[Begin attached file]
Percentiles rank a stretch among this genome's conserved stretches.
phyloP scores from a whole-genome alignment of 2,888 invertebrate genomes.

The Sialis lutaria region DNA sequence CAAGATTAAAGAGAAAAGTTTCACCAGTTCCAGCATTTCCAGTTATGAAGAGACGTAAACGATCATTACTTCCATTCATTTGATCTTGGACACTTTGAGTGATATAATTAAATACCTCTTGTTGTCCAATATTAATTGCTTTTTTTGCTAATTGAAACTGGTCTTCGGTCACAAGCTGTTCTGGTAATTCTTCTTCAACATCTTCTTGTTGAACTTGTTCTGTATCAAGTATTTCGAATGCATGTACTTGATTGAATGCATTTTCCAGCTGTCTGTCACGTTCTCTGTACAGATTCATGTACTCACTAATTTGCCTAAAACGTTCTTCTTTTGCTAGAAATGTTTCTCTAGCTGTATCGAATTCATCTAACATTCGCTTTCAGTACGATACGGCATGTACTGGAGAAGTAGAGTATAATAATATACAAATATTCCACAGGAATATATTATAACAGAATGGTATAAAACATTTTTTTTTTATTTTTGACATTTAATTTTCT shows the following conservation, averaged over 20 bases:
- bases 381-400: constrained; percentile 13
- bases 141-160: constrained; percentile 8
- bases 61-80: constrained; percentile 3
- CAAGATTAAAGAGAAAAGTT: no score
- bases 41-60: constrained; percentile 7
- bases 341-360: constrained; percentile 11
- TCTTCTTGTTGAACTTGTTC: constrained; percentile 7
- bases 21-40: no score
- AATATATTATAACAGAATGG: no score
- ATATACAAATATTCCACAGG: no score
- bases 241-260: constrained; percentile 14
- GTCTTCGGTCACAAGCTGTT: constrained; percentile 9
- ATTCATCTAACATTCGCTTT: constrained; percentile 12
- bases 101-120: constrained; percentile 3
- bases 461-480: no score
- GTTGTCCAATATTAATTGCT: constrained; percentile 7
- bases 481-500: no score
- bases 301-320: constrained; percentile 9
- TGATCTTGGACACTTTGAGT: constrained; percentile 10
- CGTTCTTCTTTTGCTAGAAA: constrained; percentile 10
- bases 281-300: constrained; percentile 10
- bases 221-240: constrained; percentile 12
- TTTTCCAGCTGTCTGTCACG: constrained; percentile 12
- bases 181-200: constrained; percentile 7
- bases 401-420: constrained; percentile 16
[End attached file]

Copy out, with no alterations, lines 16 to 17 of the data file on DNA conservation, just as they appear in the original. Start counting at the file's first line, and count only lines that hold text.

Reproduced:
- ATTCATCTAACATTCGCTTT: constrained; percentile 12
- bases 101-120: constrained; percentile 3